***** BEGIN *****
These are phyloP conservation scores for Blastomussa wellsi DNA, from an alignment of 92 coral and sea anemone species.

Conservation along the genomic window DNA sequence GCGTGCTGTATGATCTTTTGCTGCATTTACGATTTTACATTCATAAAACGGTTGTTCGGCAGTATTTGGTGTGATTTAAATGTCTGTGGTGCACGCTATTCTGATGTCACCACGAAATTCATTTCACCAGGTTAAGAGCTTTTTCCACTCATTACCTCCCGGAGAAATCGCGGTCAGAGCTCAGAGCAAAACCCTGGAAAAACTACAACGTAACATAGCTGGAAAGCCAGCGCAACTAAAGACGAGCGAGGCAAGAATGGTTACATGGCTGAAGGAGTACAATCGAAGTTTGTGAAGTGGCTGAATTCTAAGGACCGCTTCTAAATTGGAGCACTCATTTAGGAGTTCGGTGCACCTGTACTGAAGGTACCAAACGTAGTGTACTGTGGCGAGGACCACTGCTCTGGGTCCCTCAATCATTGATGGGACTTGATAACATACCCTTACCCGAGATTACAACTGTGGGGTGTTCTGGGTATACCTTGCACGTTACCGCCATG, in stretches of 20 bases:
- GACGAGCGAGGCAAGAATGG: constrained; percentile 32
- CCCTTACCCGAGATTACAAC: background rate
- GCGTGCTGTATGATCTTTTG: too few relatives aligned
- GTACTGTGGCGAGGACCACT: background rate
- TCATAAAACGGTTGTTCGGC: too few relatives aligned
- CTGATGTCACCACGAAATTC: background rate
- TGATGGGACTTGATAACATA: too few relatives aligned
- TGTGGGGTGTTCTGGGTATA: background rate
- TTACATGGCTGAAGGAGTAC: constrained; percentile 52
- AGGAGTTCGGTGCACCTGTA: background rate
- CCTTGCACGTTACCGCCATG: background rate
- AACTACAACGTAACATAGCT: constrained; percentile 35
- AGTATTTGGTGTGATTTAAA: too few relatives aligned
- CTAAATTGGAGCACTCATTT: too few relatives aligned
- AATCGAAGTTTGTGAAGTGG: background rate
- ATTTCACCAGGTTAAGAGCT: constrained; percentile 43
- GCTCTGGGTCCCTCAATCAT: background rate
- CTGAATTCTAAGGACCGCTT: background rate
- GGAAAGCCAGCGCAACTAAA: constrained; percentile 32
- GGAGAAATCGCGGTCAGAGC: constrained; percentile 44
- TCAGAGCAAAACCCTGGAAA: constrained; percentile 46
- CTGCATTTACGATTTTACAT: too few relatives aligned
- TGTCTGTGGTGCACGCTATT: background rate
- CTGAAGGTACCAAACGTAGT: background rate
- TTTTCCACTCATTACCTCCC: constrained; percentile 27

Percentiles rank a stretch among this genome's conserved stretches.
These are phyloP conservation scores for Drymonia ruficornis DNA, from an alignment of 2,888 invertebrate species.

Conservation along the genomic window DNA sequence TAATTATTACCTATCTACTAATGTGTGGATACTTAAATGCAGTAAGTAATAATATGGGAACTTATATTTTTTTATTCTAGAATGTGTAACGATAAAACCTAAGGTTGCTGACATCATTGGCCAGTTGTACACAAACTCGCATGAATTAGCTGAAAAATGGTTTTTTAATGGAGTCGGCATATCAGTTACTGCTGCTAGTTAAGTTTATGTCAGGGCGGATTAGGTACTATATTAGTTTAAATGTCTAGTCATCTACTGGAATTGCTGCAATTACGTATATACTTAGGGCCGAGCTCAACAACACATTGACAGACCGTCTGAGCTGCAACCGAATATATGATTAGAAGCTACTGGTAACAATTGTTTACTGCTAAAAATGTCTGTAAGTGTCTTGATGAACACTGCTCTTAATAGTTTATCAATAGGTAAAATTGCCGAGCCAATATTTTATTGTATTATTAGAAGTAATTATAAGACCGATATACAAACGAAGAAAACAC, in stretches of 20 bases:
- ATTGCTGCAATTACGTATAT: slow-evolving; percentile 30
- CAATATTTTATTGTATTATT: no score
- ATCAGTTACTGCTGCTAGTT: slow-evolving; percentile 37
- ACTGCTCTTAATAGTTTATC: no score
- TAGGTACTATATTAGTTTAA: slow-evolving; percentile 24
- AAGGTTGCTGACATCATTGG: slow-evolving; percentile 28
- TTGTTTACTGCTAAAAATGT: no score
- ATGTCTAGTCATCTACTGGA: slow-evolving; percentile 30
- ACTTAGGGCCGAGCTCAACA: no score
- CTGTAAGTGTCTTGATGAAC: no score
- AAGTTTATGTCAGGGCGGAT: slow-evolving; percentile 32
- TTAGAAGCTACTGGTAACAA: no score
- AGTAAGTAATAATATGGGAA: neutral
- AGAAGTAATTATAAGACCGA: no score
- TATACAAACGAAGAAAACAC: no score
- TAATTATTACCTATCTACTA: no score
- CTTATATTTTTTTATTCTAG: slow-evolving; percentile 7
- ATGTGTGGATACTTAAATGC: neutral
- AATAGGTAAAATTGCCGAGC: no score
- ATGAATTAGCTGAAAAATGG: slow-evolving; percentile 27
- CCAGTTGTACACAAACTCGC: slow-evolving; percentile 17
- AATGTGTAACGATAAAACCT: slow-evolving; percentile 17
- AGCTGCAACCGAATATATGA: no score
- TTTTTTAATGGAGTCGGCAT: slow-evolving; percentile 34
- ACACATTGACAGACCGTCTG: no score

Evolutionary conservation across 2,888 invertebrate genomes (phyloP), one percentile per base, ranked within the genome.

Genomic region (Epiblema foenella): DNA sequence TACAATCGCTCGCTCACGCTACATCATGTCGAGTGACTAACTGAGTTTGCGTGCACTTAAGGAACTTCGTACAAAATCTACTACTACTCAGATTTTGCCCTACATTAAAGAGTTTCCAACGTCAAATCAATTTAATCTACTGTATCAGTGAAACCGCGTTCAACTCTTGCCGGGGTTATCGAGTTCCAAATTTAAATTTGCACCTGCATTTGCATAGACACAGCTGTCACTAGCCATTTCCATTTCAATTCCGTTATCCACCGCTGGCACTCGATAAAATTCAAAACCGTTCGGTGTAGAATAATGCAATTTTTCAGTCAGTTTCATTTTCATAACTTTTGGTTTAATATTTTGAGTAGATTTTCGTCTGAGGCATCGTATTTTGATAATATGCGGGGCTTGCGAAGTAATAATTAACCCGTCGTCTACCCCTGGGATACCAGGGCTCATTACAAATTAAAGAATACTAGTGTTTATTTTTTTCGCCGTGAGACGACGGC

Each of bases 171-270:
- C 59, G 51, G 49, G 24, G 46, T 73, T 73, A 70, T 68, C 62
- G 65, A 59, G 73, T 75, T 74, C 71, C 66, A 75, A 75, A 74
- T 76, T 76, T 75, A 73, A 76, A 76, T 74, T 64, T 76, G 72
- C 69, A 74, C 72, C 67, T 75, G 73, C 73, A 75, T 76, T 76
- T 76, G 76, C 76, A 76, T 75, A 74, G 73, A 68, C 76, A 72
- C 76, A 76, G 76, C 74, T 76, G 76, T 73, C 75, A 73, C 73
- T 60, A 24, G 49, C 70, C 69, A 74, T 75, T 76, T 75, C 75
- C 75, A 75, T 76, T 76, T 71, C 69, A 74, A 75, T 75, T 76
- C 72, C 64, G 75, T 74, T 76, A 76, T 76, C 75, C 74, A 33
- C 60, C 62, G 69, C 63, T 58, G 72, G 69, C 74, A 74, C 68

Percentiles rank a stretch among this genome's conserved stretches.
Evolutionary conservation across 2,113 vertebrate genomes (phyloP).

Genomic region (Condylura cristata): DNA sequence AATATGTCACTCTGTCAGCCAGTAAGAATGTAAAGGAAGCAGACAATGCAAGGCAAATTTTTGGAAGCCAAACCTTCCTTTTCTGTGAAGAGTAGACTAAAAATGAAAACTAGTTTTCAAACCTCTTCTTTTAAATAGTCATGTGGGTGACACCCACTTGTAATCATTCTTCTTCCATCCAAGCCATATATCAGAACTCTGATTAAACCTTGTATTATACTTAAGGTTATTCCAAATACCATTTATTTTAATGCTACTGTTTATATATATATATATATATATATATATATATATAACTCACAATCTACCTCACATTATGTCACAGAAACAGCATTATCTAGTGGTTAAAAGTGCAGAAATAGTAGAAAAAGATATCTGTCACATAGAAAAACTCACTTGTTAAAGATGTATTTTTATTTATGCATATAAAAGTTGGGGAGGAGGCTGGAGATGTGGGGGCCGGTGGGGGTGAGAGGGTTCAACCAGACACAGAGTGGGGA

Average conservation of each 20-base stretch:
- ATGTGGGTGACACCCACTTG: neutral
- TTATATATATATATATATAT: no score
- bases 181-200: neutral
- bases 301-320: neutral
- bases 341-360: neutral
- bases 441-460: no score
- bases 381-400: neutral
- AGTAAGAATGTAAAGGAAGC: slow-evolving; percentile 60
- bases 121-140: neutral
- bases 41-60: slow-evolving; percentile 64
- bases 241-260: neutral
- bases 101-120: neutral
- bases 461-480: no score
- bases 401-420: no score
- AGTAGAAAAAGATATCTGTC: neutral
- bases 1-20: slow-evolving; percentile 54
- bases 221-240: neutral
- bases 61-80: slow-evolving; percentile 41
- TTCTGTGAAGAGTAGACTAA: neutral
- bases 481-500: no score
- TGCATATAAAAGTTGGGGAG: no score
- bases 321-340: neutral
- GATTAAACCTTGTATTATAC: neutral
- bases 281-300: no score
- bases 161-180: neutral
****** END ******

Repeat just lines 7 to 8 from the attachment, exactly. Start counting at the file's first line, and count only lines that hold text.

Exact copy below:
- TCATAAAACGGTTGTTCGGC: too few relatives aligned
- CTGATGTCACCACGAAATTC: background rate